It’s kind of a three-prong approach for me: You put a team together, and because those people are great at what they do and share your general philosophies, you also know they want and deserve a higher wage. Then, you respect all of those great players—landscape architects, architect, builder, us, everybody—and ensure they get paid and credited for their work. Again, this was a hobby and an experiment for me—nobody did this because they owed me a favor. The second part was bringing in project partners that were part-national and part-local to us here in Austin. Urban Electric was a big part of this, 1stdibs, Kyle Bunting, Janus et Cie, Ann Sacks, so many great partners. So there were major players on the national stage but also major players in our local market. The third part was really channeling everyone’s creativity. I’ve always said that you can’t sit around and imagine you’re the only one with great taste. That’s really boring, and magic doesn’t happen in a vacuum. You have to bounce ideas off of other people. And that doesn’t always happen in our industry.
What accounts for that, do you think?
Well, it’s not hard to be totally honest with clients about what things cost, especially when you’re working with high standards and wanting to bring in like-minded project partners. The second part is that people don't want to give away their resources because then those vendors and/or pieces become harder to get to and cost more money as a result. For me, I'm like, ‘That's exactly the way it should be. That's the American dream, right?’
I charge more today than I did thirty years ago. Why should the American dream be for me, the designer, or you, the homeowner, but not for the person who made the desk upstairs, you know? Sure, it costs more to operate that way, but it’s worth every dime. And every artist that worked on that building has gotten work off of the project, and some of them have gotten numerous commissions off of whatever piece they had in there.
What about the philanthropic part of the project? Why was it so important to support musicians?
I truly believe in paying it forward. I started out with nothing and I've built my business over thirty years, but I've been incredibly lucky and had so many breaks. So it was always important to incorporate a non-profit beneficiary into the business model for each Meadowbank-type project. That way, you not only raise money and awareness for artists and a new kind of business model, but also support groups that need the attention we can bring—especially given that we’re often inundated with new people moving into town in our industry. Most people want to be part of the community. They want to contribute and they don't necessarily know about all the groups that are out there that need us, so education is definitely part of our goal.
And the music angle—was that inspired by Austin in general, or something more personal?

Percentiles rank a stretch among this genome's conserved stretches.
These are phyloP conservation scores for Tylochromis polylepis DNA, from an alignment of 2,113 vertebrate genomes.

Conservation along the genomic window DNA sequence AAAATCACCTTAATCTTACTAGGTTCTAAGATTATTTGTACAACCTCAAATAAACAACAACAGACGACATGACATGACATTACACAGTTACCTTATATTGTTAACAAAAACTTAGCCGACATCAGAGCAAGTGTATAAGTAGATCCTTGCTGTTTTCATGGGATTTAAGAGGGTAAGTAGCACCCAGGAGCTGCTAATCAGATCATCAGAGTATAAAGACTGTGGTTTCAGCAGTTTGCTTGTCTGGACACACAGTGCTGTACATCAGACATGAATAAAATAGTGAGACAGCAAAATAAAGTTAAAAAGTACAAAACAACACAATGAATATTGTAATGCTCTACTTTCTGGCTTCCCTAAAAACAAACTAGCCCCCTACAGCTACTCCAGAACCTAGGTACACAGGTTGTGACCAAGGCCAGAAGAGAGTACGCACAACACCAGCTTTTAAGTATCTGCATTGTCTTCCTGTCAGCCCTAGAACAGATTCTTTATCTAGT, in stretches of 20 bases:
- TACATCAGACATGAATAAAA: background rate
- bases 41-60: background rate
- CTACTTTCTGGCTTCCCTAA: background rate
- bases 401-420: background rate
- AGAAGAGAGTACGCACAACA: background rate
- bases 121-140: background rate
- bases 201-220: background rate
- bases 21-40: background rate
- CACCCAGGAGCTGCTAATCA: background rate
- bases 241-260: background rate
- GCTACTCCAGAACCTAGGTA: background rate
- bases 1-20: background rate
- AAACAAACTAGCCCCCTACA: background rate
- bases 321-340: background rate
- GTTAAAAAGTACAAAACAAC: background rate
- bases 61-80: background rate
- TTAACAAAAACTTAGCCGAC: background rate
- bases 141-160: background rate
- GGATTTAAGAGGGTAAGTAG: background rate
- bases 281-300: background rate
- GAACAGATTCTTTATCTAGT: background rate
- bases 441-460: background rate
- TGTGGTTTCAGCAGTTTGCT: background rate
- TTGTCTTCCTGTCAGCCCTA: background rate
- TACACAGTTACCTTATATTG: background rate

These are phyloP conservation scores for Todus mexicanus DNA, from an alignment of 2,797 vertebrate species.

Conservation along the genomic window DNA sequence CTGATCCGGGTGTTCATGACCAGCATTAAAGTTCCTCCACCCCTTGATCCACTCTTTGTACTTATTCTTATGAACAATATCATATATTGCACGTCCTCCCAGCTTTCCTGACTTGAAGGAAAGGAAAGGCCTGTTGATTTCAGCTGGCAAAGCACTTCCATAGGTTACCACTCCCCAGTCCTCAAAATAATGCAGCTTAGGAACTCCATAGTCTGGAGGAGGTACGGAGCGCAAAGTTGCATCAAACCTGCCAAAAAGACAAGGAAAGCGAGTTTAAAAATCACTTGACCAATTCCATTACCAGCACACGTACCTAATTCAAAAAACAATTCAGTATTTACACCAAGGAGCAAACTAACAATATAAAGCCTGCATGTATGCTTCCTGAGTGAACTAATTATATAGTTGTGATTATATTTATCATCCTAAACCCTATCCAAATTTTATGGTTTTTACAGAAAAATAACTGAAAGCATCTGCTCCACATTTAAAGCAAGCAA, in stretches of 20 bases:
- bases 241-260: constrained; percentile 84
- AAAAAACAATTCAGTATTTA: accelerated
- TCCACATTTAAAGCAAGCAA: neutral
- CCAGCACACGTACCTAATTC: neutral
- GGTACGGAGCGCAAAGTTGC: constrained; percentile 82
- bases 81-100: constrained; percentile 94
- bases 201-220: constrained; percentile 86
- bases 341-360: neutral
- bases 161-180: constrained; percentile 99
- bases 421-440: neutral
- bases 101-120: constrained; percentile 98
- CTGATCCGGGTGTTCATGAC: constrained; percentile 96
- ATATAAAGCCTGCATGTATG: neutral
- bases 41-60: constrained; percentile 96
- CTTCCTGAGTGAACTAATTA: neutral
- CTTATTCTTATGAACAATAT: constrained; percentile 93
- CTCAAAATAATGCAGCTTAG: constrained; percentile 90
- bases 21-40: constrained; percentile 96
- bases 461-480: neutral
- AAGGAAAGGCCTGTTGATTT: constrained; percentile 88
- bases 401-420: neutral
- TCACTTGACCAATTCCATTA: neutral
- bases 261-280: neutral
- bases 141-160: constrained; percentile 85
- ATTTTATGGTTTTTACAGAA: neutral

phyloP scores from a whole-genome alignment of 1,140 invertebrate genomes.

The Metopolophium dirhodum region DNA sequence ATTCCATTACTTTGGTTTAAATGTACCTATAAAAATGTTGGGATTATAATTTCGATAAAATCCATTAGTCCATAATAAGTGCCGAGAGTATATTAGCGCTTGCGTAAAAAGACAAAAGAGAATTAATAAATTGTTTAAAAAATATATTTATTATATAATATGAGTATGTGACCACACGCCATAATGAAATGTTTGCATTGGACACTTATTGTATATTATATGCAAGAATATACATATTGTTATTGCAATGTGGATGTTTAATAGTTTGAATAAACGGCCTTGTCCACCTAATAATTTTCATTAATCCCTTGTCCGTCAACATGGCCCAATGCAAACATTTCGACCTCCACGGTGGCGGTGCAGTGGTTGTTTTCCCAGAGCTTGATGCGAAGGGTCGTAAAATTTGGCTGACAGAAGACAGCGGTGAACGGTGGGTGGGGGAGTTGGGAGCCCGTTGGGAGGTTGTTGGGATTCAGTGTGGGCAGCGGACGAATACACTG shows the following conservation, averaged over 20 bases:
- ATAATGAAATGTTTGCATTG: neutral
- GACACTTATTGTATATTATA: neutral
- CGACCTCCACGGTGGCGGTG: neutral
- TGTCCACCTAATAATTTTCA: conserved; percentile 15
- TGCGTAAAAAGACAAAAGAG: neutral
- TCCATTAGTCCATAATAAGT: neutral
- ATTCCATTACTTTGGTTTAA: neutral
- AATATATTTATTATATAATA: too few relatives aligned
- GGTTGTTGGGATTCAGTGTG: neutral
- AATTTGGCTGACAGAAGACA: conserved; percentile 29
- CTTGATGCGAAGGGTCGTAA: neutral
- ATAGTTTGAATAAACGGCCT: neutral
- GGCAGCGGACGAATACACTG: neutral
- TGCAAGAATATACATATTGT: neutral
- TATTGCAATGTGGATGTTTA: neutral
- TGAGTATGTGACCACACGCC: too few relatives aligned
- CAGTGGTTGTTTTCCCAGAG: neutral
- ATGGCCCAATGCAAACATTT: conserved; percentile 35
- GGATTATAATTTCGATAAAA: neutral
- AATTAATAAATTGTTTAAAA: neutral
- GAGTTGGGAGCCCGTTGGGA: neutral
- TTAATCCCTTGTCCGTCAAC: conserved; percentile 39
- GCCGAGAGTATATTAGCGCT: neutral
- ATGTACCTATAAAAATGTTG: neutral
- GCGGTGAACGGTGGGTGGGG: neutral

This whole house was about music but it was not music-themed. My mom loves music, so it was always on level 10 in the house when I was growing up, no matter what we were doing. She was a music nut, and I'm so grateful for that exposure. With Meadowbank, we were trying to show people that music is a big part of living in this town. It feeds your soul and it makes you intellectually curious. When it came time to choose a cause-based organization, we loved Health Alliance for Austin, which provides affordable health insurance to musicians. We gave them $200,000 off the proceeds of the sale of the house. We also raised $15,000 in one day when we had the open house.
We are all in this together and we all do better when we all do better, you know? That’s why I truly want and hope that other people will take this model and apply it to their work in other cities. Meadowbank was just the inaugural project—hopefully we're all going to be doing more of this for a long time to come.
If you could eat one thing from a restaurant for the rest of your life, what would it be?
Oh, easy! Soufflé! Any kind of soufflé.
What color can you not stand?
Probably pale peach. That goes back to my childhood, when my mom went through this whole pale peach and aqua phase in the early seventies.
On the flip side, is there one color that you can’t live without?
It seems like I always have some version of an olive green—in my own house, in my wardrobe and, also in everyone else's that I’ve done. Some have more brown in them, some have more gray, but I love complex colors like that. The media room at Meadowbank is a great example, too—all the walls are in dark tones with a damask pattern. And the paint color that we put with that is called Dragon's Breath from Benjamin Moore. I used the same color in the kitchen during another project. It changes color with the light throughout the day.
What about a signature pattern or texture?
I love leopard silk velvet. It never goes out of style. I had an architect once tell me that it was “too trendy.” And I'm like, ‘Um, it wasn't trendy when Chanel covered her sofas in it in Paris in the early-1930s. It wasn't trendy when Jackie Kennedy covered a White House sofa in it with Billy Baldwin in 1961.’ It just kind of reinvents itself every time. Total neutral.
I love big ones, as big as you can find.
What would you be doing if you weren’t a designer?
I love this. I think my secondary calling would be working for an auction house, specializing in old classic cars. I could spend all of my life at car auctions.
If you were running from the law where would you go?
Oh my gosh. A bunch of places keep coming to mind, but I always come back to Austin. There’s just nowhere else.